Honda generators

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I also own a Yamaha EF1000 and hooked it up to see how it would do. It started my refrigerator without problem, and that takes 16A. I didn't test the voltage, but presume it was 120v and 0v.
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This "MAY" put you out of compliance with the NEC in the USA... This is not a well understood area of NEC Compliance, and even the folks that write and update the NEC, have been disscussing the issue for the last DECADE, and the practical issues are not universally accepted around the industry. You best bet, is to consult your local Electrical Inspector, and do as "He" suggests, then if you burn your house down, at least your Homeowners Insurance WILL pay off.
--
Bruce in alaska
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would say Doh! Buy the best oil that you can afford. First change is to get casting remnants and manufacturing dross out of engine. Why jeopardize motor for the sake a few cents?
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Per Dave + Gloria:

How come?
Somewhere, sometime I recall hearing somebody who seemed to know what they were talking about saying there's no problem mixing Mobil-1 with regular oil.
Been going on that assumption ever since by topping up my vehicle with dino oil towards the end of an oil change interval.
Is that assumption incorrect?
--
PeteCresswell

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Dave + Gloria wrote:

I'm not skimping on the oil, The first oil change is to seat the rings (and the main bearings, I think.) That doesn't work as well if you use synthetic oil. It will actually cost me more to go to the store and buy a quart of SF mineral oil than the difference in price for the SJ-or-better synthetic oil I have already.
But "penny wise and pound foolish" is the sort of thing I tend to do if I'm not careful. :-)
Bob
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Now I don't know about the Yamaha, but I was warned by the honda techs that using synthetic in the EU series caused a problem with the low oil sensor. They were issued some tech alert from Honda == for some reason synthetic builds up in it or something causing them to fail a LOT sooner than normal.
So just make sure you use what they suggest in the manual. Nothing like a damn sensor failing that keeps you from being able to start your gen!!!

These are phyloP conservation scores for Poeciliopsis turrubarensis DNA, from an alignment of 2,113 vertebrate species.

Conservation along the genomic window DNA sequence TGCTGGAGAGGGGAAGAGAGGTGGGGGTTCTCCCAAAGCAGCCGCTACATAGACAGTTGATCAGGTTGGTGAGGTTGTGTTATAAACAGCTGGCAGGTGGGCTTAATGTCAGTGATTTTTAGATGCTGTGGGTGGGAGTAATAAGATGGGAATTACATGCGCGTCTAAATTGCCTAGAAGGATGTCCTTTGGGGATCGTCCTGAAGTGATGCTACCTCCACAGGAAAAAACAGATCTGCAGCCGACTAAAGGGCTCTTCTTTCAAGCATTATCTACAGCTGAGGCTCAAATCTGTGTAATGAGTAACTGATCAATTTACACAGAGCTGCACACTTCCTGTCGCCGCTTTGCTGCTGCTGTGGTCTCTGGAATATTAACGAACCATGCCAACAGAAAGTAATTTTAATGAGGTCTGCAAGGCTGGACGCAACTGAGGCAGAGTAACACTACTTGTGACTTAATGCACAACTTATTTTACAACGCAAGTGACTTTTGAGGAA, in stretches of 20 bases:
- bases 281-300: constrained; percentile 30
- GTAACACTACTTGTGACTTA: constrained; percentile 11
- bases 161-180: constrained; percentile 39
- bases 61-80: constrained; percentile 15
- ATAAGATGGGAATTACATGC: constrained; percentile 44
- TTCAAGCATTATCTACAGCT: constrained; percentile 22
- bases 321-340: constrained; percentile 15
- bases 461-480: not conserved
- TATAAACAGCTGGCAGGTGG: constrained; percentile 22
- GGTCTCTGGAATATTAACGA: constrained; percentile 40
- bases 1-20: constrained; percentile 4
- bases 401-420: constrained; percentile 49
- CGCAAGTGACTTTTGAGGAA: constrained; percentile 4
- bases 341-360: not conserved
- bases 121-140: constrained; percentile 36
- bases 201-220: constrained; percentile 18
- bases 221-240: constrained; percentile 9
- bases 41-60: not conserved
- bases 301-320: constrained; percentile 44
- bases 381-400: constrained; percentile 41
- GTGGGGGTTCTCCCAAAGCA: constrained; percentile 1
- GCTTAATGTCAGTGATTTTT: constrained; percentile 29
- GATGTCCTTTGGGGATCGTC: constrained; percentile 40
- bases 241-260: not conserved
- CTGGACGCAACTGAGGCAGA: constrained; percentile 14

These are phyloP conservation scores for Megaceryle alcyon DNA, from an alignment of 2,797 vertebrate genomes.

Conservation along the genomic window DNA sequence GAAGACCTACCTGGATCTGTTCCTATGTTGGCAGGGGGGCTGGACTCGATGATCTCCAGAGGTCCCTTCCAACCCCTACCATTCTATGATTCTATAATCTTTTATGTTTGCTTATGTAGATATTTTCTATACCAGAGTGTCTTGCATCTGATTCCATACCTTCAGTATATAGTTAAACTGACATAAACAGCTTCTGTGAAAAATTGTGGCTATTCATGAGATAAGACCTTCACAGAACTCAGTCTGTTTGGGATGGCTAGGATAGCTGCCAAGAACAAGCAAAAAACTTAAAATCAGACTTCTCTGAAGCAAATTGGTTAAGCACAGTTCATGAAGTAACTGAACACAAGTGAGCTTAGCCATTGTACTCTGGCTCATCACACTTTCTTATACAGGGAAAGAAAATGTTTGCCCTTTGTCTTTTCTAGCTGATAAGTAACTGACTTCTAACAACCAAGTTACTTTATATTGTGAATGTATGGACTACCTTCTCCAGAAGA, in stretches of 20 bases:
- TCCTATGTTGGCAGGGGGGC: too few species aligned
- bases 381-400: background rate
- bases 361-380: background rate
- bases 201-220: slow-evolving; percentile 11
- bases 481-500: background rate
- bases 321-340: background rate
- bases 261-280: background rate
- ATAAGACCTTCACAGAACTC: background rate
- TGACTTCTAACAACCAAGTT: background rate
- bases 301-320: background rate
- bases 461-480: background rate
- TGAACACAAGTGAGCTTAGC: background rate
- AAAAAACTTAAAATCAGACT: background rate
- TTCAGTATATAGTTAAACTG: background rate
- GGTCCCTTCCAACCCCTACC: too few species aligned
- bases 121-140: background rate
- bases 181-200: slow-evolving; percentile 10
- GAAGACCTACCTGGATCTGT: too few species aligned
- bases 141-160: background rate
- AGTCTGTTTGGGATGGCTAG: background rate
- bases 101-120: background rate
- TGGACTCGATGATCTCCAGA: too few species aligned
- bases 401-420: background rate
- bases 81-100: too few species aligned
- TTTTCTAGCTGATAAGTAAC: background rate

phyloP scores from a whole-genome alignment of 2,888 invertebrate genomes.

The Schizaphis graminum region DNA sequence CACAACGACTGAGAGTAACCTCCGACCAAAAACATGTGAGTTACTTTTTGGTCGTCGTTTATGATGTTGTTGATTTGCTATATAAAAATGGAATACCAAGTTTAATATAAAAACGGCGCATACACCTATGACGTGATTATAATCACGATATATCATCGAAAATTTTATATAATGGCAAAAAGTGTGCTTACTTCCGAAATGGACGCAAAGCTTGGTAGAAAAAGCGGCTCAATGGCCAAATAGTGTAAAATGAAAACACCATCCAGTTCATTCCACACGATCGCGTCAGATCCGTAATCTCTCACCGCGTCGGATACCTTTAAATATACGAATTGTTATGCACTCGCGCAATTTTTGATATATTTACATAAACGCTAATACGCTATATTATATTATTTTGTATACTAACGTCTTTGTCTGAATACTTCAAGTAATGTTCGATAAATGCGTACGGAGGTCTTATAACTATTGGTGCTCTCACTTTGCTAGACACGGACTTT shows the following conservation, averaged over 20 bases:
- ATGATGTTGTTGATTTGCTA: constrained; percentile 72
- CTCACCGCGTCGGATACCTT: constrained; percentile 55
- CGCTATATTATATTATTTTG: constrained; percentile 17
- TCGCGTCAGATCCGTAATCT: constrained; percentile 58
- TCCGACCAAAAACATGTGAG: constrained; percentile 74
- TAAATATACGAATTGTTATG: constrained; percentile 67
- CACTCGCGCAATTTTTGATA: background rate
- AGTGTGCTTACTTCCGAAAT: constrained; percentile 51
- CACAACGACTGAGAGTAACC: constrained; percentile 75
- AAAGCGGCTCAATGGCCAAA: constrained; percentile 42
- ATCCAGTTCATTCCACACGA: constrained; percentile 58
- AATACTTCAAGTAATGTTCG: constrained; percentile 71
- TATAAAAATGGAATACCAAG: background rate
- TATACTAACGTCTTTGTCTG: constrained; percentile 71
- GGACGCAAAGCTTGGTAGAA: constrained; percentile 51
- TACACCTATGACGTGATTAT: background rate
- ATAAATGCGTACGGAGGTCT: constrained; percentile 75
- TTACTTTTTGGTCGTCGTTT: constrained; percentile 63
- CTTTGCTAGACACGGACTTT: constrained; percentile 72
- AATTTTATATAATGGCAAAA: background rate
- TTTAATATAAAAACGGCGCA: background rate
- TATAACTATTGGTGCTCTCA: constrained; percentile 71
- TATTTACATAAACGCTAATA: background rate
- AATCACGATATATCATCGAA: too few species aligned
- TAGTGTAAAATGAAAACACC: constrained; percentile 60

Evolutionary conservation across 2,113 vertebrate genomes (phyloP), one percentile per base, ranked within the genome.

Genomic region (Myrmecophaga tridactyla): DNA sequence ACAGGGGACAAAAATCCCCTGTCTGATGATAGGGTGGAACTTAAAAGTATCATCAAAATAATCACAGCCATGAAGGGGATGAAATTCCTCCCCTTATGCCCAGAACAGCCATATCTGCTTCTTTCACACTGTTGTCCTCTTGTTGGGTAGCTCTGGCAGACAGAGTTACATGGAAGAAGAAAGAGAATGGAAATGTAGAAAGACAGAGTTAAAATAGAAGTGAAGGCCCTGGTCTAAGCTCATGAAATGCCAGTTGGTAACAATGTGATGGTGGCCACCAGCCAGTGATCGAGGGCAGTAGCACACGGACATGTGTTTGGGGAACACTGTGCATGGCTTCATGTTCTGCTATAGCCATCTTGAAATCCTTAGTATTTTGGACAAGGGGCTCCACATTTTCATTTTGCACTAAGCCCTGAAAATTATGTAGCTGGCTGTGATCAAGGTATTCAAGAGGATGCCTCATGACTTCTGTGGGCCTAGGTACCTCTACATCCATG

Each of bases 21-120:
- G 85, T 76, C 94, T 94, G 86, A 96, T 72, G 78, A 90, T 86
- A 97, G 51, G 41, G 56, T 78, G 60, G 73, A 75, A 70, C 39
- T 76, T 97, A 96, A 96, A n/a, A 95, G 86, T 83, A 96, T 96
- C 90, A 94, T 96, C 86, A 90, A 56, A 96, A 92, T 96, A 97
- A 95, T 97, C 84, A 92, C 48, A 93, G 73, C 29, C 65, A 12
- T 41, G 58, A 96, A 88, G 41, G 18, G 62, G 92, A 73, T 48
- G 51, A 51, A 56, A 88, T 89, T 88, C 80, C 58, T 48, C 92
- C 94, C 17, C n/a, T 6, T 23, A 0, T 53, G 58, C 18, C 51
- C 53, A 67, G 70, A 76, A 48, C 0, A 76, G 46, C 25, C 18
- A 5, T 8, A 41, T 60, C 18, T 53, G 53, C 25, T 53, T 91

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zxcvbob wrote:

I started it up, and it's really quiet -- just like it's supposed to be. I plugged a 6' heavy duty extension cord into it and tried a few power tools. Everything will start except my 1 HP (but it's old enough that it's an honest 1 HP) table saw. Will have to try it later with the 8000 BTU air conditioner since it's capacitor-start like the table saw. The other high-draw tools I tried all had universal motors.
I wonder if the saw might start up if there was an additional resistive load on the genny, like maybe a 300W incandescent light or a hair drier, to get the thing off idle before I turn on the saw? (should also help with the power factor)
I shut off the gas petcock and let it run dry, and it ran for *several minutes* just on the gas in the carburetor bowl. After the first minute or so I was beginning to think the shutoff didn't work.
Bob
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That might very well help. I sometimes have to do something similar with my RV's AC unit in very hot weather. The Generac inverter generator idles down so slow with no load that it can't handle the starting inrush. Most of the time just letting the AC's fan come up to speed is enough. If not, a momentary tweak of the microwave's timer knob does the trick. When I'm going to be in a very hot climate for awhile such as my periodic trip to Texas to visit a friend, I simply turn the idle screw up a bit so that the engine can't idle down as much.
A refrigeration-type hard start (AKA KickStarter) kit on the saw might help. Basically a capacitor and either a thermistor or relay, the kit supplies the reactive power the motor needs to get going.